2017 BRAT Convention

Article by Janet Pace, courtesy of BRAT

 

This year, 47 Basenjis and more than 70 rescue volunteers gathered for two-and-a-half days of fellowship and a packed agenda for the 14th annual Basenji Rescue and Transport (BRAT) Convention June 15-17.  It was an appropriate venue; Missouri is one of the busiest Basenji rescue states. 

 

 

BRAT was founded in 1999 and operates throughout the US and Canada with the help of 1,550 volunteers.  Its mission is “to rescue, rehabilitate and re-home dogs of the Basenji breed; to educate and support owners, potential adopters, and admirers of the breed; to rescue and foster Basenjis in safe and nurturing environments; to provide the care that each dog needs; and to work hard to educate ourselves so that we can confidently place adoptable dogs in the best homes possible for a happy and harmonious outcome.”

 

The convention provides an opportunity once a year for volunteers who only work together via email, transport runs or Facebook to meet for the first time or to catch up on the past year.  The conference also brings in experts about Basenjis to host workshops to help volunteers expand their knowledge about the breed.  Its value is proven by the distances people traveled to attend this year: as far away as Canada, New York, New Jersey, Minnesota, Louisiana, and Texas.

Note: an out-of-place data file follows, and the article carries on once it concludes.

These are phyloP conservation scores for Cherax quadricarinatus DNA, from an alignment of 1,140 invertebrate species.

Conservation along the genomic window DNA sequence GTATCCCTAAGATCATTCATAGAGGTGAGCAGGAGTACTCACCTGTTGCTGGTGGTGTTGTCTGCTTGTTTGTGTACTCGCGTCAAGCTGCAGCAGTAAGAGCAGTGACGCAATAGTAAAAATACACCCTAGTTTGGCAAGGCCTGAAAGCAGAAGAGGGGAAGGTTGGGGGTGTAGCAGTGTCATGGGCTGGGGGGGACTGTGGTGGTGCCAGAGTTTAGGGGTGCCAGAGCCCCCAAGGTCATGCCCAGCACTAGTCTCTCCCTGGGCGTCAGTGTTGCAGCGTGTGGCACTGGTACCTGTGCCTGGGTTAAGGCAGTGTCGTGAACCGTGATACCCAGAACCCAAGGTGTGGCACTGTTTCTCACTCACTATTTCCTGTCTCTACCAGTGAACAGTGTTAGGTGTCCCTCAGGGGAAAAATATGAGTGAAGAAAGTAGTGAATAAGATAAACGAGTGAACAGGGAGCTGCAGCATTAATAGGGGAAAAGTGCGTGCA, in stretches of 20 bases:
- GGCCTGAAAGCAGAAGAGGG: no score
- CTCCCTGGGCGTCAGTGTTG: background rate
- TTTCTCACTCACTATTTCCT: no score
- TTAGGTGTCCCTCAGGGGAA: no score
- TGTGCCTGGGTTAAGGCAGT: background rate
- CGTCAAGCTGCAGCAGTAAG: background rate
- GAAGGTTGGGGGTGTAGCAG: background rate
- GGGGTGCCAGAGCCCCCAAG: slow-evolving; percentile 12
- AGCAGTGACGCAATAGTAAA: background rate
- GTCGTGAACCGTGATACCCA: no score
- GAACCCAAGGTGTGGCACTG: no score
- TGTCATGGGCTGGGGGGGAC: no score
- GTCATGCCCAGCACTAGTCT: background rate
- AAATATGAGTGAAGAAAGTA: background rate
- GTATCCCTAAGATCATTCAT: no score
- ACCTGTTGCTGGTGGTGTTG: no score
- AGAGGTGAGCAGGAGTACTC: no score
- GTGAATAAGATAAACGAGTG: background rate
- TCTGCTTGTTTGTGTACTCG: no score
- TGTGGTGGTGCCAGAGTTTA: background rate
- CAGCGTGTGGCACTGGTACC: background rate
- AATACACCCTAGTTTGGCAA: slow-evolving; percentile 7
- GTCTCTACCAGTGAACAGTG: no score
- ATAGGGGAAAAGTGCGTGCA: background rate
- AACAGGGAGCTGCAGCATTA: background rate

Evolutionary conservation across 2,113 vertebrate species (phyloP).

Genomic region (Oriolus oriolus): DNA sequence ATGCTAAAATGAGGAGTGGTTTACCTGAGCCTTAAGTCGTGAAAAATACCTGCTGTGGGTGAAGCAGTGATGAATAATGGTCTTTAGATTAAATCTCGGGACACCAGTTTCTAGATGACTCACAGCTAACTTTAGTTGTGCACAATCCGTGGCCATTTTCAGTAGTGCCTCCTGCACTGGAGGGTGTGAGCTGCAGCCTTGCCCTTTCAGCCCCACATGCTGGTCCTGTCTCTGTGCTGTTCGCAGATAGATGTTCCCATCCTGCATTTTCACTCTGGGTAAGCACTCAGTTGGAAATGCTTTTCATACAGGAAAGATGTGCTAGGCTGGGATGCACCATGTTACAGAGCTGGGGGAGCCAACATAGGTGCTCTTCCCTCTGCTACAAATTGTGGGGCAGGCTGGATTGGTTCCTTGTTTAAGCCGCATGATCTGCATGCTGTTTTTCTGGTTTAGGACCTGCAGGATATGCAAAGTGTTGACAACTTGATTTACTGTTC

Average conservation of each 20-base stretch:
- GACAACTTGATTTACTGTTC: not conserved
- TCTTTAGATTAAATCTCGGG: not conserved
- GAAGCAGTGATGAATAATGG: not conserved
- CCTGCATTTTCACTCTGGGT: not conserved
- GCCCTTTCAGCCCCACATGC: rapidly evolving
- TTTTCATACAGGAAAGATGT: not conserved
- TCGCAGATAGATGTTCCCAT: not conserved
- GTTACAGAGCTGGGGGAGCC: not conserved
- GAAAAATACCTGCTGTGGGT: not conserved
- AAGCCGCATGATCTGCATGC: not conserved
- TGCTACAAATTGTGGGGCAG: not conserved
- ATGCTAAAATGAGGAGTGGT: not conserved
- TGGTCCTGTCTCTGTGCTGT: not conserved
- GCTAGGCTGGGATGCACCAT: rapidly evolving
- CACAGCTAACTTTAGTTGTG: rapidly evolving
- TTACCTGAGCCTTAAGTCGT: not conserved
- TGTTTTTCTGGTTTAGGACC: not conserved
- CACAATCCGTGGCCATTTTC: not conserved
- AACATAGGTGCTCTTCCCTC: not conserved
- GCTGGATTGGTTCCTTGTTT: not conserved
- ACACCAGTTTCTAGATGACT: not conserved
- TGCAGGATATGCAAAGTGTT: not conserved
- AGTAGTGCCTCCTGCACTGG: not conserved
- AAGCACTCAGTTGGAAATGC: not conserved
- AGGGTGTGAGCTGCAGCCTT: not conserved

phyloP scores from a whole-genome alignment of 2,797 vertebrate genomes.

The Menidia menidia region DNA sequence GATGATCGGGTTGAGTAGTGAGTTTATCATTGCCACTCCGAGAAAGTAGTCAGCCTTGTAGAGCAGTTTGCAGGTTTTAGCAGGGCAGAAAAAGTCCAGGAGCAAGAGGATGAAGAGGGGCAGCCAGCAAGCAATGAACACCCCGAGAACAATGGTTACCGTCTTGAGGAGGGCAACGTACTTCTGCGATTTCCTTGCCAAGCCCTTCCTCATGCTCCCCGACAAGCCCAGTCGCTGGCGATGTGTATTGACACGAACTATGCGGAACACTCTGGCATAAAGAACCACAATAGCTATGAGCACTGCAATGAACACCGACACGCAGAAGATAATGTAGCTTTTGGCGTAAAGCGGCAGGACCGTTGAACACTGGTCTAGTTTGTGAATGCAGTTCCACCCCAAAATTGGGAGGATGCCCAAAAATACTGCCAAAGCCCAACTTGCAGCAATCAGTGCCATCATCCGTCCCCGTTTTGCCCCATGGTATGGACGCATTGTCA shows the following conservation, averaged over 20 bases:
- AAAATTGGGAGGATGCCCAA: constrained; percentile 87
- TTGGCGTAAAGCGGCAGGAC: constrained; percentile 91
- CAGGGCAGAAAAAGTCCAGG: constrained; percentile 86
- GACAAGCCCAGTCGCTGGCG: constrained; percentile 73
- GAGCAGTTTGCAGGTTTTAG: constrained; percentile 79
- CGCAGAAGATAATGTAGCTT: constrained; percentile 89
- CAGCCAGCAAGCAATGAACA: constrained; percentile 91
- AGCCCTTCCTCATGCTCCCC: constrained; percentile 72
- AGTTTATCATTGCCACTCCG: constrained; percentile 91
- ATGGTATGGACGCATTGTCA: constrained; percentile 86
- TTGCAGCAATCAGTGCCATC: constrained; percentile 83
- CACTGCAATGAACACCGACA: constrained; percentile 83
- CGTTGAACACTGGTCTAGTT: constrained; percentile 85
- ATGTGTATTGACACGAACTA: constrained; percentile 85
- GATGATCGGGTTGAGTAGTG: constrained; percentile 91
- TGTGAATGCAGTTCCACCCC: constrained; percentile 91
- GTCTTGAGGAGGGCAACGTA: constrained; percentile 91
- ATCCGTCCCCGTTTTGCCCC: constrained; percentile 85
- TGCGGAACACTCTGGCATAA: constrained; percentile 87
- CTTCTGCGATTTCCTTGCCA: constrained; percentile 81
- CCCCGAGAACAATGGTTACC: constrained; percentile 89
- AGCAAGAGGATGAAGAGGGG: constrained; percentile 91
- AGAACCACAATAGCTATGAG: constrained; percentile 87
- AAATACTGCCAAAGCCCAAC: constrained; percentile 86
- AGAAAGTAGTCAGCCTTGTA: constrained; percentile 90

Attendees celebrated some impressive statistics about BRAT. Since it began issuing BRAT ID tags, the organization has rescued 3,598 Basenjis and helped to counsel owners of at least 1,000 who remained in their homes. Since 2015, 158 dogs have been DNA Fanconi tested, with 100 being Fanconi Clear and only 14 testing as Fanconi Affected. Because of this early detection, the 2015 Gonto Fanconi Protocol can begin immediately to give the affected animals a bright future.

 

This year, workshop topics were Fostering: The Good, the Bad and the Ugly, presented by Dean and Terrie Sigler; Goldie, the Miracle Basenji, by Melinda, Joy and Goldie Lauffenburger; Holistic Veterinary Care, by Cathy King, DVM; Caring for a Dog with Fanconi, by Barbara and Dennis Narehood and Mary Mann; Walking a Dog through BRAT, by Liz Newton; The African Import Expeditions, by Jon Curby; Training Your Basenji, by Suzee Aff and Puck; and Baking for Your Basenjis, by Mike Robinson and Deb Hughes.

 

 

 

Fostering: The Good, the Bad and the Ugly was an honest look at the challenges involved in fostering Basenjis who have been surrendered by their owners or come from unknown circumstances. Dean and Terrie Sigler used photos and told personal stories of their many fosters through BRAT. Liz Newton gave a presentation, Walking a Dog Through BRAT, on the steps and numerous volunteers involved in ensuring that each Basenji is tracked and ultimately placed in the right forever home.

 

Goldie, the Miracle Basenji is the story of Joy Lauffenburger, who has autism, and Goldie, her Basenji mix service dog.  Joy’s mother Melinda shared Joy’s journey and the role Goldie has played in her progress.  Joy shared ways that Goldie has helped her interact in different situations, including walking through crowds and meeting new people. As Joy noted in the presentation, “Goldie and I are unique. Goldie is a mutt. I have autism. We are both timid.  Goldie and I are one of a kind. Because Goldie is special, I know I am special too!”